ASHRAE Guidelines for Server Inlet Temperatures

ClassRecommended ˚CRecommended ˚FAllowable ˚FAllowable ˚F
A118 – 2764.4 – 80.615 – 3259 – 89.6
A218 – 2764.4 – 80.610 – 3550 – 95
A318 – 2764.4 – 80.65 – 4041 – 104
A418 – 2764.4 – 80.65 – -4541 – 113

Table 1: Temperature Ranges from ASHRAE’s Thermal Guidelines for Data Processing Environments, 4th edition

The recommended limits and allowable limits are similar to the degree both are presented as “guidelines,” without the enforceability of code or stature of standards, regardless of the industry’s acceptance of them as default standards. Furthermore, they are referenced (albeit as “should” parameters rather than “shall” parameters) in other data center design and operations standards. On the other hand, the allowable limits have an enforceability element lacking in the recommended limit: IT equipment OEM warranty limits. The allowable limits therefore bring us to a slightly reductive reasoning definition of terms that establishes this enforceability. With only a handful of notable exceptions, server manufacturers are still not labeling their equipment as Class A1 or Class A2 or Class A3. Instead, they will publish minimum and maximum temperatures such as 50 – 95˚F or 10 – 40˚C and then we determine if that’s a Class A1 or Class A2 or whatever, based on the widest allowable range that fits within the user manual specifications. For simplicity’s sake, we can disregard Class A1 servers, unless we have IT equipment supply chain elements located in any of the areas illustrated in Figure 1 below.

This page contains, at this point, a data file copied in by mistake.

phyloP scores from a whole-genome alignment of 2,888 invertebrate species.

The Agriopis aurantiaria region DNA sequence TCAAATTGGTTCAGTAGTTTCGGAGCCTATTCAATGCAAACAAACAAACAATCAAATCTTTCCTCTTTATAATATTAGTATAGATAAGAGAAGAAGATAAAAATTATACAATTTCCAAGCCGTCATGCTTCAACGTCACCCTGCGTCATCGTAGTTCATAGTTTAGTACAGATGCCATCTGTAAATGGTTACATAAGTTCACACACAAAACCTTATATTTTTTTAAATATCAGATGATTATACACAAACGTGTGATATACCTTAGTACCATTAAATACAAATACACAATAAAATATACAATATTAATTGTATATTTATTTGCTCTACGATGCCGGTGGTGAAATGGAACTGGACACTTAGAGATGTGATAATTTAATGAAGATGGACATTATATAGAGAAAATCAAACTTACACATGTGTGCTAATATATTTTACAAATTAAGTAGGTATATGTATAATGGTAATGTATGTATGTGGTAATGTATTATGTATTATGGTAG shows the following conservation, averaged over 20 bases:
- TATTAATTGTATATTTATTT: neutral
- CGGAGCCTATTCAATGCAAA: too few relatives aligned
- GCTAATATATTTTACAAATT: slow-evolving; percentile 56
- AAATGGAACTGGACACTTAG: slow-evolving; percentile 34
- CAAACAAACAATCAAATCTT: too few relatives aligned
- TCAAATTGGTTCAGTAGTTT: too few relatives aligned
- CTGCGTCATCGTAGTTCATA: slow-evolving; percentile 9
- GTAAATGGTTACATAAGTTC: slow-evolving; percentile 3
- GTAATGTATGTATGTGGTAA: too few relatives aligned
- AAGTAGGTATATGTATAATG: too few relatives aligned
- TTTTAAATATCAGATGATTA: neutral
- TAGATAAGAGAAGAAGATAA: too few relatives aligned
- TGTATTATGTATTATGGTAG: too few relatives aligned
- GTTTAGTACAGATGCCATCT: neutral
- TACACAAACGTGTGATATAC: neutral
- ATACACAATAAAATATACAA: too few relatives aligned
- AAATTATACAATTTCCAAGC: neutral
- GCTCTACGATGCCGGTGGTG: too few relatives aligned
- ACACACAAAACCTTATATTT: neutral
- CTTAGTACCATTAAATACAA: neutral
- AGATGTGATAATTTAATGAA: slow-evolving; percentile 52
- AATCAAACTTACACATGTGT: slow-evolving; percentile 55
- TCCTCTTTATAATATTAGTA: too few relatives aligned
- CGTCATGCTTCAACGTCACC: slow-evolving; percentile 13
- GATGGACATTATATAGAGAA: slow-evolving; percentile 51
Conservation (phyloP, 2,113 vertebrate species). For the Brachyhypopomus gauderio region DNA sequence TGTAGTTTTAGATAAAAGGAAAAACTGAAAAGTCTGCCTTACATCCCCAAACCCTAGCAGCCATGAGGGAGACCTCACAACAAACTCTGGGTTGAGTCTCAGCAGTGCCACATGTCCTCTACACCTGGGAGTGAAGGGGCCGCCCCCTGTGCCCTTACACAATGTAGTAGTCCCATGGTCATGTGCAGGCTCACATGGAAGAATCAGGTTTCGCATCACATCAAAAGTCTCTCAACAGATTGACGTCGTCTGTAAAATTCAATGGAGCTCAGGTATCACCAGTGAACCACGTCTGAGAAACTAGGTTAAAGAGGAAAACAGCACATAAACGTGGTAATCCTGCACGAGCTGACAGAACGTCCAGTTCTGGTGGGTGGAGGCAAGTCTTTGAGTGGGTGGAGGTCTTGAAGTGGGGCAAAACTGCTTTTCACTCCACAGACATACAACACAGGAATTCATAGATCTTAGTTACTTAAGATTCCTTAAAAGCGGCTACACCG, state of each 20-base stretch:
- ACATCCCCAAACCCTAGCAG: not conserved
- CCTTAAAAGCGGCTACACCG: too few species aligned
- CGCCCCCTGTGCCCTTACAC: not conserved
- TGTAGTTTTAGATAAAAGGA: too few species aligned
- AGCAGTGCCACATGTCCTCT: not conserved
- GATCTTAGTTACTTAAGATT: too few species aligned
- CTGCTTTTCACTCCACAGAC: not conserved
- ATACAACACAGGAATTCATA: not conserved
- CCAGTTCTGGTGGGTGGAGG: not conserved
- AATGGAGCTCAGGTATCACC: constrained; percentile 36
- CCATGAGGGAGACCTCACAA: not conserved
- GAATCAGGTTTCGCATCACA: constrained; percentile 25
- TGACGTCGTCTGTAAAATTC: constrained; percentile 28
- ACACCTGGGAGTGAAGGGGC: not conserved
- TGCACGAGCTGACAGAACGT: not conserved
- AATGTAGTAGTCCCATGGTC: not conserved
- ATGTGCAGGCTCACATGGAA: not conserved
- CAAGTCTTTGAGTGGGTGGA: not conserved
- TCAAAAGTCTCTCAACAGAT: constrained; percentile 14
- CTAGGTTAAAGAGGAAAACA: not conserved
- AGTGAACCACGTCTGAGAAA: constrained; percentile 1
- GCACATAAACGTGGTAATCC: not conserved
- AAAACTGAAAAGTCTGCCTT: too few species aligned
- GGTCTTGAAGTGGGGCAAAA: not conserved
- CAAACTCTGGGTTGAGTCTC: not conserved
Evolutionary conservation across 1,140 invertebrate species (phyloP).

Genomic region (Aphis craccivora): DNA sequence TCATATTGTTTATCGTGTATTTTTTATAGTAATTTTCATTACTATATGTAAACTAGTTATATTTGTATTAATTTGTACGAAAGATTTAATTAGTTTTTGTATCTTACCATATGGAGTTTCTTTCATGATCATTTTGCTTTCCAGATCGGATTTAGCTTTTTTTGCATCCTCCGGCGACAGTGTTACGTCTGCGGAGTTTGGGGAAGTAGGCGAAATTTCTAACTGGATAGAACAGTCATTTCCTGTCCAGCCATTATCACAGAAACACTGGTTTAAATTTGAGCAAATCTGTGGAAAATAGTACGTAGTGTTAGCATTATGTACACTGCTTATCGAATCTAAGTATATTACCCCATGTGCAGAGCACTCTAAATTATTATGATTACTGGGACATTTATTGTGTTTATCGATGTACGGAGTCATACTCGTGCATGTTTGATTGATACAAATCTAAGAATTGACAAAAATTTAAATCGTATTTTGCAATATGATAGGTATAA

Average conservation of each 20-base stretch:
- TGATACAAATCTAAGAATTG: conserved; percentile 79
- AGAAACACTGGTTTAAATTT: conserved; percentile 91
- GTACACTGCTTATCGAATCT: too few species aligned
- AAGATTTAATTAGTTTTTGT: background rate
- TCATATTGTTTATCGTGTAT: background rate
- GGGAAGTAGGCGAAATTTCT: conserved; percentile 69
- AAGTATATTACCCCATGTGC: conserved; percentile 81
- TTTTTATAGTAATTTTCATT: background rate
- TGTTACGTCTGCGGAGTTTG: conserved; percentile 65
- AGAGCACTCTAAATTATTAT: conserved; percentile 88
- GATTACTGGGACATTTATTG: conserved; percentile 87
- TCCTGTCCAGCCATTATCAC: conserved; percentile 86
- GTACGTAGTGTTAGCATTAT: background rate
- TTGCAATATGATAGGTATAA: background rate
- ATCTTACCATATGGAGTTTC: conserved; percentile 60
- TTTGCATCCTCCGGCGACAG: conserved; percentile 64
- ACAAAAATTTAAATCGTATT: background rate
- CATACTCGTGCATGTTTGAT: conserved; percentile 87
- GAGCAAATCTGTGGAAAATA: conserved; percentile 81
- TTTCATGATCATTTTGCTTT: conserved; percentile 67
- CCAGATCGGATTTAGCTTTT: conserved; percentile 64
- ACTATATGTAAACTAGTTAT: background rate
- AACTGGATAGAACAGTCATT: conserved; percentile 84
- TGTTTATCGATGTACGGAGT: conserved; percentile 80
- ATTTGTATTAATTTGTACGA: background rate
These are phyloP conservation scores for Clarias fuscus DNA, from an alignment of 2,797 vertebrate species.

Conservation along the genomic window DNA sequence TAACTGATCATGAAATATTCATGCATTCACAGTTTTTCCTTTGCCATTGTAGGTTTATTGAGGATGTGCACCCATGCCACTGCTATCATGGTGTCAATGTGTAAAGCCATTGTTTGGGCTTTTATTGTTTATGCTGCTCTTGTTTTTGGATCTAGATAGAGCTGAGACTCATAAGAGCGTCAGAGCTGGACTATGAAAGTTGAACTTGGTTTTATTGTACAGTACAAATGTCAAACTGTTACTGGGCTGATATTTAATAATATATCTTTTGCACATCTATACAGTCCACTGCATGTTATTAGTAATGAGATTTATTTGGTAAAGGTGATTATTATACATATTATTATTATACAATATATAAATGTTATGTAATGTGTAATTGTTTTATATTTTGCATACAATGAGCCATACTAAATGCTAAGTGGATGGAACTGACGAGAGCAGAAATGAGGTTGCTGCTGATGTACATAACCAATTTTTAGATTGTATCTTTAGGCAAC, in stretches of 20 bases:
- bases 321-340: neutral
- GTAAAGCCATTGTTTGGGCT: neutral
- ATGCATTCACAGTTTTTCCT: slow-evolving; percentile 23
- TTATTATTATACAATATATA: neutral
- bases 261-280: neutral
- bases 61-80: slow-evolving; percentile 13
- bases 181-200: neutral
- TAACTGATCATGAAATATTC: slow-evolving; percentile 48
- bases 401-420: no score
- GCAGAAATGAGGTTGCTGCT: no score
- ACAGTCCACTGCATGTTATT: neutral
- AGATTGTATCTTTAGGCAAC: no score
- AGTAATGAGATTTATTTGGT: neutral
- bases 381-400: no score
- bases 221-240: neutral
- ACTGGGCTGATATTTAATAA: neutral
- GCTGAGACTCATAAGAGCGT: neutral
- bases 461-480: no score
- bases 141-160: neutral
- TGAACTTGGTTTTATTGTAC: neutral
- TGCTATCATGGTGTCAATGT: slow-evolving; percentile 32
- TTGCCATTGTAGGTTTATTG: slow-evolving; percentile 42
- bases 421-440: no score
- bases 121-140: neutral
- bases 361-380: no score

Figure 1: Procurement Sources for Class A1 Servers

Another difference between the recommended envelope and allowable envelope has to do with server reliability. Superficially, IT equipment operating within the recommended envelope is going to last longer and have fewer failures than IT equipment operating in the allowable envelope. Unfortunately, the reality is not quite so simple. ASHRAE’s first attempt to clarify the difference between recommended and allowable came with the 2008 update in which they said it was allowable to operate in the allowable range for short periods of time. Since we had just about as many definitions of “short period of time” as we had readers of the guidelines, they tried to further clarify the definition of “short period of time” with the 2011 update. The answer was basically that each data center operator/manager had to figure it out for themselves by using ASHRAE’s X-factor to determine an estimated forecast for server failures if they operated within the recommended limits versus the allowable limits. This clarification is actually a big help, if you have the discipline to go through the procedure correctly. First, the X factor is based on 20˚C (68˚F) server inlet temperature, so the calculation output needs to be adjusted by some actual set point within the recommended 18-27˚C recommended range, before making a comparison to the hours running within the allowable range, for example 5 – 40˚C for Class A3 servers. The calculation then requires tabulating annual forecasted hours between 17 – 27˚C and between 5 – 40˚C and then calculating the reduced (below 20˚C) and increased (above 20˚C) failure rates and then adding or subtracting that from your existing failure rate. In their concept launch white paper they demonstrated that in Chicago a data center would reduce failures if they operated within the allowable range versus holding steady at 68˚F all year. Even if you were to have a 10% increase in failures and you normally killed off five servers a year, the 10% increase comes to an additional 0.2 failures per year. With a three year technology refresh cycle, you will likely swap out your equipment before it fails. In Part 2 of this series, I will explore various example scenarios in much greater detail.